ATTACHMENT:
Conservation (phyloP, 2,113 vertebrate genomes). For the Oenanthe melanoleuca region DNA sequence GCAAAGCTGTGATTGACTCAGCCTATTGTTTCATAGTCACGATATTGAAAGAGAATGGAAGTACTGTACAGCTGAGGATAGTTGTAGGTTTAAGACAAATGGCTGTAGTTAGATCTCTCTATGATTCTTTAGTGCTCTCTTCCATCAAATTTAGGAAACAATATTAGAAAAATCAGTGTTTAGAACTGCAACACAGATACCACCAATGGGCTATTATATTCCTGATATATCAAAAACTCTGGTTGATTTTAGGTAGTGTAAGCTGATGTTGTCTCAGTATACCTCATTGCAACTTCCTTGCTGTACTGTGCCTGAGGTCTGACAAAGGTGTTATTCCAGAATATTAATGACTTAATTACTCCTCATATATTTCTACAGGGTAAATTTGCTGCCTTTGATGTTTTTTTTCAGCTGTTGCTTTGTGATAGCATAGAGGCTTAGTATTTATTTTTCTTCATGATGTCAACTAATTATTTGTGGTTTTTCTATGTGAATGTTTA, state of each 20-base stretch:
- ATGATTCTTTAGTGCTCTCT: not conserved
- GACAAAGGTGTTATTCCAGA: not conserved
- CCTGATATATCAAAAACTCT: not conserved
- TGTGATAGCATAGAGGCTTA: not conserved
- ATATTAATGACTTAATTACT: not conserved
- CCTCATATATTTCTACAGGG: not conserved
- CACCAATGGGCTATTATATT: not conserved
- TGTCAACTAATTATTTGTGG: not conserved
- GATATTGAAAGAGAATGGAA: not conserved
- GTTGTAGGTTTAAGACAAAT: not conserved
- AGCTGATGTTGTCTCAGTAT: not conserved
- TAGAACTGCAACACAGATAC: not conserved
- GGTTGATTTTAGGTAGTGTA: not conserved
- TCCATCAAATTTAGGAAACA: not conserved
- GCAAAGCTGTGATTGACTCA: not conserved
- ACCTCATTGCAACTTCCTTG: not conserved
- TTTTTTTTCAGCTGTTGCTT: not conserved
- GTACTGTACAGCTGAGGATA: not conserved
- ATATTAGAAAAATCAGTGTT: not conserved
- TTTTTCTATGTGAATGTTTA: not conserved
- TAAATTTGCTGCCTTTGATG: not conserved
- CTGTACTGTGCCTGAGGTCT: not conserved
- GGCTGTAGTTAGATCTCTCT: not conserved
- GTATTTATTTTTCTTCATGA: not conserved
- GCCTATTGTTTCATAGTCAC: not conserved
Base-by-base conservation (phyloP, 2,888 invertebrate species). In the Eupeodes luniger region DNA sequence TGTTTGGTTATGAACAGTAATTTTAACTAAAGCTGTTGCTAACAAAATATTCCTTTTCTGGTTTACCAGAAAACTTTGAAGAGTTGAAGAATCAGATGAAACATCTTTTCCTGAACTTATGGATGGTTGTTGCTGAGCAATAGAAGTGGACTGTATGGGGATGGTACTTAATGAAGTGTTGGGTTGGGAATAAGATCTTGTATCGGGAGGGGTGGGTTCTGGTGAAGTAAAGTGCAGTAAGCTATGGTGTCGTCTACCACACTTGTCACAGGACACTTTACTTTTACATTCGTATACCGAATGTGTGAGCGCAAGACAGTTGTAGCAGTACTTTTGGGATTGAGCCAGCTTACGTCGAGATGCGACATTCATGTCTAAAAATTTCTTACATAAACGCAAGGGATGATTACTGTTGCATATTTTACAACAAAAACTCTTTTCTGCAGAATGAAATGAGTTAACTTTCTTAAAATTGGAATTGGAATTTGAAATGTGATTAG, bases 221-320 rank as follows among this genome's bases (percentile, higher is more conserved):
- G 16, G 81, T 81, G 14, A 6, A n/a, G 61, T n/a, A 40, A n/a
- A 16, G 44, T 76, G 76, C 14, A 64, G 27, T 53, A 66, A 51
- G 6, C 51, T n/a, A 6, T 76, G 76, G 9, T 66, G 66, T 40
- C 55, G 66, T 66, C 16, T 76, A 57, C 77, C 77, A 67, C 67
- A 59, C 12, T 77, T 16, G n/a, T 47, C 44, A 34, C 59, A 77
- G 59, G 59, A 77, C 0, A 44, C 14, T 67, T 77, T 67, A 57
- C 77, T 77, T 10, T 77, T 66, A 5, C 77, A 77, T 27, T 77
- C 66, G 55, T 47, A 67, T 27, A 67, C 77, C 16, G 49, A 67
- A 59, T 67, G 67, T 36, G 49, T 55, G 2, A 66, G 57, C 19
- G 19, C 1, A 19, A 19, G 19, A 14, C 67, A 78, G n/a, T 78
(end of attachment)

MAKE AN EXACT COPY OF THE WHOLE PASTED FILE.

Conservation (phyloP, 2,113 vertebrate genomes). For the Oenanthe melanoleuca region DNA sequence GCAAAGCTGTGATTGACTCAGCCTATTGTTTCATAGTCACGATATTGAAAGAGAATGGAAGTACTGTACAGCTGAGGATAGTTGTAGGTTTAAGACAAATGGCTGTAGTTAGATCTCTCTATGATTCTTTAGTGCTCTCTTCCATCAAATTTAGGAAACAATATTAGAAAAATCAGTGTTTAGAACTGCAACACAGATACCACCAATGGGCTATTATATTCCTGATATATCAAAAACTCTGGTTGATTTTAGGTAGTGTAAGCTGATGTTGTCTCAGTATACCTCATTGCAACTTCCTTGCTGTACTGTGCCTGAGGTCTGACAAAGGTGTTATTCCAGAATATTAATGACTTAATTACTCCTCATATATTTCTACAGGGTAAATTTGCTGCCTTTGATGTTTTTTTTCAGCTGTTGCTTTGTGATAGCATAGAGGCTTAGTATTTATTTTTCTTCATGATGTCAACTAATTATTTGTGGTTTTTCTATGTGAATGTTTA, state of each 20-base stretch:
- ATGATTCTTTAGTGCTCTCT: not conserved
- GACAAAGGTGTTATTCCAGA: not conserved
- CCTGATATATCAAAAACTCT: not conserved
- TGTGATAGCATAGAGGCTTA: not conserved
- ATATTAATGACTTAATTACT: not conserved
- CCTCATATATTTCTACAGGG: not conserved
- CACCAATGGGCTATTATATT: not conserved
- TGTCAACTAATTATTTGTGG: not conserved
- GATATTGAAAGAGAATGGAA: not conserved
- GTTGTAGGTTTAAGACAAAT: not conserved
- AGCTGATGTTGTCTCAGTAT: not conserved
- TAGAACTGCAACACAGATAC: not conserved
- GGTTGATTTTAGGTAGTGTA: not conserved
- TCCATCAAATTTAGGAAACA: not conserved
- GCAAAGCTGTGATTGACTCA: not conserved
- ACCTCATTGCAACTTCCTTG: not conserved
- TTTTTTTTCAGCTGTTGCTT: not conserved
- GTACTGTACAGCTGAGGATA: not conserved
- ATATTAGAAAAATCAGTGTT: not conserved
- TTTTTCTATGTGAATGTTTA: not conserved
- TAAATTTGCTGCCTTTGATG: not conserved
- CTGTACTGTGCCTGAGGTCT: not conserved
- GGCTGTAGTTAGATCTCTCT: not conserved
- GTATTTATTTTTCTTCATGA: not conserved
- GCCTATTGTTTCATAGTCAC: not conserved
Base-by-base conservation (phyloP, 2,888 invertebrate species). In the Eupeodes luniger region DNA sequence TGTTTGGTTATGAACAGTAATTTTAACTAAAGCTGTTGCTAACAAAATATTCCTTTTCTGGTTTACCAGAAAACTTTGAAGAGTTGAAGAATCAGATGAAACATCTTTTCCTGAACTTATGGATGGTTGTTGCTGAGCAATAGAAGTGGACTGTATGGGGATGGTACTTAATGAAGTGTTGGGTTGGGAATAAGATCTTGTATCGGGAGGGGTGGGTTCTGGTGAAGTAAAGTGCAGTAAGCTATGGTGTCGTCTACCACACTTGTCACAGGACACTTTACTTTTACATTCGTATACCGAATGTGTGAGCGCAAGACAGTTGTAGCAGTACTTTTGGGATTGAGCCAGCTTACGTCGAGATGCGACATTCATGTCTAAAAATTTCTTACATAAACGCAAGGGATGATTACTGTTGCATATTTTACAACAAAAACTCTTTTCTGCAGAATGAAATGAGTTAACTTTCTTAAAATTGGAATTGGAATTTGAAATGTGATTAG, bases 221-320 rank as follows among this genome's bases (percentile, higher is more conserved):
- G 16, G 81, T 81, G 14, A 6, A n/a, G 61, T n/a, A 40, A n/a
- A 16, G 44, T 76, G 76, C 14, A 64, G 27, T 53, A 66, A 51
- G 6, C 51, T n/a, A 6, T 76, G 76, G 9, T 66, G 66, T 40
- C 55, G 66, T 66, C 16, T 76, A 57, C 77, C 77, A 67, C 67
- A 59, C 12, T 77, T 16, G n/a, T 47, C 44, A 34, C 59, A 77
- G 59, G 59, A 77, C 0, A 44, C 14, T 67, T 77, T 67, A 57
- C 77, T 77, T 10, T 77, T 66, A 5, C 77, A 77, T 27, T 77
- C 66, G 55, T 47, A 67, T 27, A 67, C 77, C 16, G 49, A 67
- A 59, T 67, G 67, T 36, G 49, T 55, G 2, A 66, G 57, C 19
- G 19, C 1, A 19, A 19, G 19, A 14, C 67, A 78, G n/a, T 78